Fairmont area churches work to adapt amid pandemic
Editor’s note: A variety of area church leaders were contacted for this article. Not all answers were able to be used and some had to be edited for space. People may contact their church leaders for more information.
FAIRMONT — As all areas of life continue to be impacted by the COVID-19 virus, resulting job losses and a statewide stay-at-home order, many are turning to their faith as a source of guidance and comfort.
But when church doors are responsibly shuttered in attempt to keep members and the general public safe, a crucial element of faith is strained.
In order to reach their congregations, many area churches are utilizing live-streaming, pre-recorded services and direct mailing.
Pastor Seth Watson of Bethel Evangelical Free Church in Fairmont noted that Bethel is live-streaming Sunday services. It also is publishing videos on YouTube, as is Immanuel Lutheran Church in Fairmont. Still others are publishing recorded services on their websites or posting blogs.
Some may wonder if a virtual church service will be the way of the future, but many spiritual leaders agree that such things are no substitute for meeting in person.
“The time we live in is amazing. But pre-recorded or online services are lacking when compared to regular, in-person meetings,” Watson said.
Father Andrew Beerman of St. John Vianney in Fairmont said the current forced alternatives are not the same for people as attending, as they are not personally present or able to receive the sacraments, especially Holy Communion.”
“It is hard to love — in the sense of actions — our neighbors when we can’t be with them,” said Reverend Anthony Bertram of St. Paul’s Evangelical Lutheran Church in Fairmont.
Pastor John Schofield of Calvary Baptist Church, the only church in Granada, stated: “You cannot hug a TV set; Biblical Christianity cannot be fully experienced digitally.”
When asked if isolation will have an impact on congregations, Pastor Wade Daul of Immanuel Lutheran Church in Fairmont said, “We pray it will create a longing for the return of corporate worship and in-person ministry.”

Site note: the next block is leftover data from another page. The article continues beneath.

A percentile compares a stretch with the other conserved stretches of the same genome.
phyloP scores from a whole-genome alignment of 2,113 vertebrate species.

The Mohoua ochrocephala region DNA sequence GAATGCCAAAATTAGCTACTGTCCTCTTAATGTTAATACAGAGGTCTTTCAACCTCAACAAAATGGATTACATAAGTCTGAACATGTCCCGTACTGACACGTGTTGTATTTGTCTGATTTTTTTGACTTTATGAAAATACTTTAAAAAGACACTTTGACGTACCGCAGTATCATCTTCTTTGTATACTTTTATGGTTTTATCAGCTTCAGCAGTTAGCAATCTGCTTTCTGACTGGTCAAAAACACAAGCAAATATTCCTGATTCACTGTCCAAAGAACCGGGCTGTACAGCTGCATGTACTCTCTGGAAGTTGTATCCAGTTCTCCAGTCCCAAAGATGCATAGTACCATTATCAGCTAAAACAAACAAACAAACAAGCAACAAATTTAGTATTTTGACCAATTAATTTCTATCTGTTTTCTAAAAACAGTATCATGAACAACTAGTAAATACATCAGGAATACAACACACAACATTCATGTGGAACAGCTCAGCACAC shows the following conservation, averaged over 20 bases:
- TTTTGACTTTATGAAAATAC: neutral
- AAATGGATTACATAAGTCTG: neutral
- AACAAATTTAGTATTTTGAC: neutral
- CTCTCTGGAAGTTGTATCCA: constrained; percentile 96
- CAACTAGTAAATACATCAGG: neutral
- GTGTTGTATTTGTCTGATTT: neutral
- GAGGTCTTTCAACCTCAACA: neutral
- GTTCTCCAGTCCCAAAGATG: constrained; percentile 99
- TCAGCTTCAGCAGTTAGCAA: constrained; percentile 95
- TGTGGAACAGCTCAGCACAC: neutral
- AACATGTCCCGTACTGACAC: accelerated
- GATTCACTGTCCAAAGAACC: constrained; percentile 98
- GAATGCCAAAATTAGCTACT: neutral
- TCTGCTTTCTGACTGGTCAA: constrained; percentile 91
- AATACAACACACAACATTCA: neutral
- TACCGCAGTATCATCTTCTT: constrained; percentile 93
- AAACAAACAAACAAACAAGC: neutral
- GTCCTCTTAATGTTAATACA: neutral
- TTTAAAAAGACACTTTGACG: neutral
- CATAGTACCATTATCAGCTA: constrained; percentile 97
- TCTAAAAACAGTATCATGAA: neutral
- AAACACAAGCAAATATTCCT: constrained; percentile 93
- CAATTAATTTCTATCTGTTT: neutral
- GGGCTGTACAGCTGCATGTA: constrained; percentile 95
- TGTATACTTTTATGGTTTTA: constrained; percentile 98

Pastor Tony Fink of United Methodist Church in Fairmont said, “One of our groups is a Bible study of older people. They don’t have the technology like computers or smartphones, so we did a Bible study over everybody’s landline. So we’re able to get a bunch of people in, and I think they’re appreciative of being able to hear each others’ voices in a group setting.”
Church leaders also face personal challenges due to the extended isolation period. Many are unable to enjoy the visitation time with which they are familiar. Instead, personal visitation is reduced to a phone call or virtual meeting.
“The human element is missing,” Watson said.
“The most difficult part is ministry to those in the hospital and senior care facilities,” Daul shared. “They are cut off from family and their church family. We hope to start a phone-calling ministry soon to touch base with those who do not have access to our online ministry opportunities.”
Schofield said it is difficult for him to see many of his congregation out of work and struggling, while Bertram noted he is looking for new ways to reach out. Fink offered a silver lining, sharing, “The separation is not as bad as it might be, because we’re getting the sense that people are getting more connected, not just with church members but with family members. People who have been distracted with so many things in life can now find time to connect with people.”
Church leaders also are offering messages of encouragement.
“Jesus Christ has a cure for a much more deadly disease than COVID-19,” Schofield said. “‘The wages of sin is death; but the gift of God is eternal life through Jesus Christ our Lord'” – Romans 6:23.”
“We should not give in to fear, but live in faith, hope and joy because of Christ,” Watson said.
Fink stated: “We remind ourselves that when asked what the most important commandments were, Jesus said love God and love your neighbor.”
“Even though there is a lot of bad news surrounding this pandemic, I am convinced that God is bringing even greater good from it,” Beerman said.